This isn’t just a U of M problem though. The strikes on U of M’s campus are reflective of a larger sentiment that universities just aren’t doing enough for their students’ safety, and seem to be focused on their pocketbooks. It is true that many universities are lacking normal state funding that makes it harder to balance the budget. But the fact that universities have been ecstatic about their safety plans they’ve been spending all summer on, for them to end up to be severely lacking is frustrating within itself. Happening alongside that is things like Big Ten football reinstating its season and giving players COVID-19 testing, though still without pay for playing. Moves like these, for monetary gain for the universities more than anything, all while throwing punitive charges against students and faculty asking to be protected, is a slap in the face.
Eastern Michigan University has not been without its own flaws during its reopening. An email from the President was sent out each week over the summer, reading like deja vu as each week seemed to have the same rhetoric about how things were being discussed and how a plan would be out “soon.” But it wasn’t until Aug. 7, less than a month before classes started, that an email was sent out to students that included the reopening plan. And weeks later on Aug. 24, in-person classes were moved online and move-in was postponed for three weeks, due to the increase in cases on other campuses. Students began moving back in on Thursday, Sept. 17, and the remaining in-person classes resume face-to-face classes on Monday, Sept. 21.
The university also voted for a 2.9% undergraduate and 4.9% graduate tuition increase for the 2020-21 school year, despite the fact that students were hit hard by the economic ramifications of the pandemic. With classes mostly online for fall, this means that students will be paying more for this semester than ones previous, where they attended campus and had a hands-on learning experience. An online fee ($80 per credit hour) for classes that were meant to be online before the pandemic hit is also still in place. There’s also other fees specifically related to being on-campus that are still being charged. These are also being criticized, in part because opting-out of them is an option but that information is seemingly not widely dispersed.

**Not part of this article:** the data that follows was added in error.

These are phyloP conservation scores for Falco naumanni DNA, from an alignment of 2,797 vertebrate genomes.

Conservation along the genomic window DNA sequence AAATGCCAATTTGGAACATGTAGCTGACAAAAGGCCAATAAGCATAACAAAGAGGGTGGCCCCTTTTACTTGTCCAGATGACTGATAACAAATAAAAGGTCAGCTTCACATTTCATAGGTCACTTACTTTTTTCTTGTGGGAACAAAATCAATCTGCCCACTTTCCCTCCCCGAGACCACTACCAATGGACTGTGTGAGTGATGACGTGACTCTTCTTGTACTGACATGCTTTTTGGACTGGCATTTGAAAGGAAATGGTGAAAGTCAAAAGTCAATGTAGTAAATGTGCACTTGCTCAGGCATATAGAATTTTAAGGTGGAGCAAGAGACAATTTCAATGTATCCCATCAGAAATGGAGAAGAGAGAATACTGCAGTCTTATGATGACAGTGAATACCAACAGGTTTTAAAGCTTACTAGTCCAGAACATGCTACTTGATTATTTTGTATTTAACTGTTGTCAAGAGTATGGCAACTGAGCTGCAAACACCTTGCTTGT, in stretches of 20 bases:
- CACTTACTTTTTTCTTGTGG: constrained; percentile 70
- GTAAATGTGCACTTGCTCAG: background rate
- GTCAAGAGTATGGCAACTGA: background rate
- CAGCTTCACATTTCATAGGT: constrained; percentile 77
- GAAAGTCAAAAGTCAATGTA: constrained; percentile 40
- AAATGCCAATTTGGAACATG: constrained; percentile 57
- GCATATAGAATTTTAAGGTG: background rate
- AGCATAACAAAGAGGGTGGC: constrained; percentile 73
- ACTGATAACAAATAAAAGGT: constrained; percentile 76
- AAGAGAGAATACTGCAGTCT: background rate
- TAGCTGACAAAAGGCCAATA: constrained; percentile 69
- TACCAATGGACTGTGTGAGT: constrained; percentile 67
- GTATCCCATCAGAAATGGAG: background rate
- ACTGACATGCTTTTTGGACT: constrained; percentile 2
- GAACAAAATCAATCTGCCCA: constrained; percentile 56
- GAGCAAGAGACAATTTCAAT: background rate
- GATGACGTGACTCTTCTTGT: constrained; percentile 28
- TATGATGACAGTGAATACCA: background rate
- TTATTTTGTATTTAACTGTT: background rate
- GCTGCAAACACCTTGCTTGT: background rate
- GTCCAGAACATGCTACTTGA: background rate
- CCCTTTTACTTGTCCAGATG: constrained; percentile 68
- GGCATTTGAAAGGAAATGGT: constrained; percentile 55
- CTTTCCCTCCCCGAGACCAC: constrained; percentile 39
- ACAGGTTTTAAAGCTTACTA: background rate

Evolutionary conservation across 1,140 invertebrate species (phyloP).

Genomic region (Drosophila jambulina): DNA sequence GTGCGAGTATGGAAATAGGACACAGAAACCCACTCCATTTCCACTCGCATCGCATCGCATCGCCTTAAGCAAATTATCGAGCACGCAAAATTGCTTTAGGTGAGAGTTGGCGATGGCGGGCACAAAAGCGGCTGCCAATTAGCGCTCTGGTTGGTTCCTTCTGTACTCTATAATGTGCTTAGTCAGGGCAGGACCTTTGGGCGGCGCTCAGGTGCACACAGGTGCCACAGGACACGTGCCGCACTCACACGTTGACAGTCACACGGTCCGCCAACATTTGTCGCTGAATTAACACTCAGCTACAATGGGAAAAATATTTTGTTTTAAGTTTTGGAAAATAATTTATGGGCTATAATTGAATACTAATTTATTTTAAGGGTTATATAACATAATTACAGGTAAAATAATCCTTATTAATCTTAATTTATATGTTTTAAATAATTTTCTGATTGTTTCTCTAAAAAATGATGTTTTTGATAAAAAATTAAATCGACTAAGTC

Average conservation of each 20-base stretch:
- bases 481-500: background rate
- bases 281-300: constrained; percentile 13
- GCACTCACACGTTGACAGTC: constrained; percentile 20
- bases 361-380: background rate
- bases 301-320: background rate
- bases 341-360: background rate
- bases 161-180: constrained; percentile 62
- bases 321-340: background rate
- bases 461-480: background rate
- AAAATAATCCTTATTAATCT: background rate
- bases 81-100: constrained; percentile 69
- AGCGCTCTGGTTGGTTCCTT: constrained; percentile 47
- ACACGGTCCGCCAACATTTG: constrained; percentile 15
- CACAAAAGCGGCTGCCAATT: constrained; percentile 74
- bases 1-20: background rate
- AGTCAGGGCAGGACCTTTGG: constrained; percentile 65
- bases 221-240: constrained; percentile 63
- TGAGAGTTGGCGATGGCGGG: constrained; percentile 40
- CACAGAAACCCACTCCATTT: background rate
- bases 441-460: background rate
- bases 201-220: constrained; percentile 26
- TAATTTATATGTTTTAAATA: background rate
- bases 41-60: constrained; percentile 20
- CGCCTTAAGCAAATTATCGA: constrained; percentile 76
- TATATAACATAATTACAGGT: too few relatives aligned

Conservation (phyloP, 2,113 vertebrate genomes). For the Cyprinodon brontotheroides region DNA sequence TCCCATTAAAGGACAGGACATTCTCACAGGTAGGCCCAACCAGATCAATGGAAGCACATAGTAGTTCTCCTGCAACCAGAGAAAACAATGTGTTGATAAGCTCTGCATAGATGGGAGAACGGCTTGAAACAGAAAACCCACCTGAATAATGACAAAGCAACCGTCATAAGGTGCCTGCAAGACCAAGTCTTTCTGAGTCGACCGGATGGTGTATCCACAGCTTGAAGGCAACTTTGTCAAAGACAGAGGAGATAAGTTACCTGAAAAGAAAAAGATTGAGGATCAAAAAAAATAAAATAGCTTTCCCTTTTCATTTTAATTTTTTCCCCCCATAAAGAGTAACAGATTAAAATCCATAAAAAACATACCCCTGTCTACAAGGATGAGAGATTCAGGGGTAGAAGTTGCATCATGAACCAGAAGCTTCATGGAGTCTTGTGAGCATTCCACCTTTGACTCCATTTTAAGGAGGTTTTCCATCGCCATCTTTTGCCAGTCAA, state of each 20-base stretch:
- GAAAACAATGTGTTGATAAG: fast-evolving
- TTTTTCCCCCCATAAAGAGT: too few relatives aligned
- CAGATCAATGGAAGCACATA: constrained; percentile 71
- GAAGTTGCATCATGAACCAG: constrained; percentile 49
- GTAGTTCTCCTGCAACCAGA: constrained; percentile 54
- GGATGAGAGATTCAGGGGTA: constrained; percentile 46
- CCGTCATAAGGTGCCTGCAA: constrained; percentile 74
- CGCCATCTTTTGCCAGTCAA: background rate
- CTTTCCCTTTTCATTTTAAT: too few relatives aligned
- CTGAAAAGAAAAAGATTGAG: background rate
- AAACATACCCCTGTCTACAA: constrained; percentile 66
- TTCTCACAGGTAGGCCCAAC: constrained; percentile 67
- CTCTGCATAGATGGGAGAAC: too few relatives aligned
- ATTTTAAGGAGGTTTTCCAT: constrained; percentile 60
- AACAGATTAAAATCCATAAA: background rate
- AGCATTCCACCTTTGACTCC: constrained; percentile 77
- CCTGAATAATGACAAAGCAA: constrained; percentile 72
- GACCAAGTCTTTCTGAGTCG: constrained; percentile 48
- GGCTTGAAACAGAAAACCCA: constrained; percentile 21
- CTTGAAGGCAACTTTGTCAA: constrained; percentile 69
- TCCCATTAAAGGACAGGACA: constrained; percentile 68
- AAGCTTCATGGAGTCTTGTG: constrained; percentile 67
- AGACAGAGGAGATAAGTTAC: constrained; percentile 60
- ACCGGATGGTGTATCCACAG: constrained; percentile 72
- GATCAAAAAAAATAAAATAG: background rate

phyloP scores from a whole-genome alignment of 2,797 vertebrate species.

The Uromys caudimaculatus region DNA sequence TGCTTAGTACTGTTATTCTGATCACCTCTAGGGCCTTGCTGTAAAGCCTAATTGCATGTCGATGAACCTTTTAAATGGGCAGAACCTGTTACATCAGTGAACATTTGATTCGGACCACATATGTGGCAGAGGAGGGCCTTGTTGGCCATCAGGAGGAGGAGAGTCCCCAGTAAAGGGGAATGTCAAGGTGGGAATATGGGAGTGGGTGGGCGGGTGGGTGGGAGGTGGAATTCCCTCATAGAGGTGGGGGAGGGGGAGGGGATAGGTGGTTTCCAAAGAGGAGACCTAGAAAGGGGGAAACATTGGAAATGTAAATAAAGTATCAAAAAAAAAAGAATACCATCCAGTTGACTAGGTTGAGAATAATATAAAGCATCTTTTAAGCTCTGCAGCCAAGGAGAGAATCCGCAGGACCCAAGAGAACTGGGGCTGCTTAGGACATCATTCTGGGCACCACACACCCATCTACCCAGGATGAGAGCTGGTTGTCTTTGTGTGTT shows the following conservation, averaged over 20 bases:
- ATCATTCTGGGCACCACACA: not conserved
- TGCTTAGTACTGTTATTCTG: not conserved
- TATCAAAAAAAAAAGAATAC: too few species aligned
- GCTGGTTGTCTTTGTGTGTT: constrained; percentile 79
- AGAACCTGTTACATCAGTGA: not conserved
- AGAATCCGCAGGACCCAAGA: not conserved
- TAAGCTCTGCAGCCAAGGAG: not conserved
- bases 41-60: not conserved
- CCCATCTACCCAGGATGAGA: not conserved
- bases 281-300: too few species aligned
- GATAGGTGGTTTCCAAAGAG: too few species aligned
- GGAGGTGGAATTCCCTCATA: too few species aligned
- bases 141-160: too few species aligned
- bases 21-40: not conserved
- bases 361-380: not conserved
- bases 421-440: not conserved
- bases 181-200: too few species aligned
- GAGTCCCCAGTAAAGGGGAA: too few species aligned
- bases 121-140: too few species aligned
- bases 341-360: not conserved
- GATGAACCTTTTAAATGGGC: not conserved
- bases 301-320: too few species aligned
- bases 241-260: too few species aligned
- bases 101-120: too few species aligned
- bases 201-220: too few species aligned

It is no secret that universities have run themselves more like businesses than like the institutions of learning that they are. This issue isn’t just because of the pandemic, but it’s certainly been exacerbated by it. Students pay thousands upon thousands of dollars to these institutions every year, and they are not being incorporated into the conversation about how they will be protected and treated on campus. While nobody knows if the universities will willingly have a change of heart, we do know that students and faculty are still going to be affected by their actions. If universities are going to be focusing on their wealth over public health, students and faculty have a right to fight back, even if arbitrary contract laws warn otherwise.
It should raise eyebrows that universities are suing their students for fighting for safe working and living conditions. A “shut up and work,“ or “shut up and study,“ rhetoric utilized by universities is telling students and faculty that their opinions aren’t priority. Do not “shut up,“ keep fighting for what you know is right for you and your peers. Their livelihoods and yours are at stake, and we all have a right to have our voice heard.